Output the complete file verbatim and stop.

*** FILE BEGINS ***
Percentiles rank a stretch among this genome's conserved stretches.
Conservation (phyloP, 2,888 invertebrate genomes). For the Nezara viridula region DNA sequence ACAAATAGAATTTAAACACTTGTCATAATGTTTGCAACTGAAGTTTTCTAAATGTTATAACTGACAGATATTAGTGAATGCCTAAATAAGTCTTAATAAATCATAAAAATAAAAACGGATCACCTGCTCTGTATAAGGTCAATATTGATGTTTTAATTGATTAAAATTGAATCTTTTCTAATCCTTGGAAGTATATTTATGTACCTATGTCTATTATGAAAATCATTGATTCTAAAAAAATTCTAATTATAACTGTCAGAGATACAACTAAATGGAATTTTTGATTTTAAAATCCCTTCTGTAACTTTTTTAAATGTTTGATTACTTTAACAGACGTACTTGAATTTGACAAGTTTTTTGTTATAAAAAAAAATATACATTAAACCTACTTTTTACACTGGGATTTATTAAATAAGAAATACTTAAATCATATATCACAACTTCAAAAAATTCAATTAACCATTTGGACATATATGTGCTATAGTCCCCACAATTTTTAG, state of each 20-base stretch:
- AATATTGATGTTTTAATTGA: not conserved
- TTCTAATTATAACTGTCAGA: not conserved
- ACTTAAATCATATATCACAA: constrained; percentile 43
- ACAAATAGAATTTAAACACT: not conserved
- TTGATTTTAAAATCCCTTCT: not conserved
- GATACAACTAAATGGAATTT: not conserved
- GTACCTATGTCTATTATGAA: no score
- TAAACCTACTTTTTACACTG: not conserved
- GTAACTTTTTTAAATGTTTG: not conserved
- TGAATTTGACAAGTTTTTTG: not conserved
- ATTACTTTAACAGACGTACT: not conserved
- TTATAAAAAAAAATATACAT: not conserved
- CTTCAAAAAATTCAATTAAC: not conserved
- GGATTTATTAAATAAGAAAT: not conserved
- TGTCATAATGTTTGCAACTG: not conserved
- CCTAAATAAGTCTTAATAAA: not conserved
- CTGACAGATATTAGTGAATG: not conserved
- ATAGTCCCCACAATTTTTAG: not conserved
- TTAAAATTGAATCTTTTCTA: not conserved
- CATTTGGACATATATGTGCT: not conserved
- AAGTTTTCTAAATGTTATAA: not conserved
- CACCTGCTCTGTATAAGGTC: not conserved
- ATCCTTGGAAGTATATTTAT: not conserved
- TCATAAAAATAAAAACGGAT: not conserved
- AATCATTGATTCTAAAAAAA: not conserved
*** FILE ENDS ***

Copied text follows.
Percentiles rank a stretch among this genome's conserved stretches.
Conservation (phyloP, 2,888 invertebrate genomes). For the Nezara viridula region DNA sequence ACAAATAGAATTTAAACACTTGTCATAATGTTTGCAACTGAAGTTTTCTAAATGTTATAACTGACAGATATTAGTGAATGCCTAAATAAGTCTTAATAAATCATAAAAATAAAAACGGATCACCTGCTCTGTATAAGGTCAATATTGATGTTTTAATTGATTAAAATTGAATCTTTTCTAATCCTTGGAAGTATATTTATGTACCTATGTCTATTATGAAAATCATTGATTCTAAAAAAATTCTAATTATAACTGTCAGAGATACAACTAAATGGAATTTTTGATTTTAAAATCCCTTCTGTAACTTTTTTAAATGTTTGATTACTTTAACAGACGTACTTGAATTTGACAAGTTTTTTGTTATAAAAAAAAATATACATTAAACCTACTTTTTACACTGGGATTTATTAAATAAGAAATACTTAAATCATATATCACAACTTCAAAAAATTCAATTAACCATTTGGACATATATGTGCTATAGTCCCCACAATTTTTAG, state of each 20-base stretch:
- AATATTGATGTTTTAATTGA: not conserved
- TTCTAATTATAACTGTCAGA: not conserved
- ACTTAAATCATATATCACAA: constrained; percentile 43
- ACAAATAGAATTTAAACACT: not conserved
- TTGATTTTAAAATCCCTTCT: not conserved
- GATACAACTAAATGGAATTT: not conserved
- GTACCTATGTCTATTATGAA: no score
- TAAACCTACTTTTTACACTG: not conserved
- GTAACTTTTTTAAATGTTTG: not conserved
- TGAATTTGACAAGTTTTTTG: not conserved
- ATTACTTTAACAGACGTACT: not conserved
- TTATAAAAAAAAATATACAT: not conserved
- CTTCAAAAAATTCAATTAAC: not conserved
- GGATTTATTAAATAAGAAAT: not conserved
- TGTCATAATGTTTGCAACTG: not conserved
- CCTAAATAAGTCTTAATAAA: not conserved
- CTGACAGATATTAGTGAATG: not conserved
- ATAGTCCCCACAATTTTTAG: not conserved
- TTAAAATTGAATCTTTTCTA: not conserved
- CATTTGGACATATATGTGCT: not conserved
- AAGTTTTCTAAATGTTATAA: not conserved
- CACCTGCTCTGTATAAGGTC: not conserved
- ATCCTTGGAAGTATATTTAT: not conserved
- TCATAAAAATAAAAACGGAT: not conserved
- AATCATTGATTCTAAAAAAA: not conserved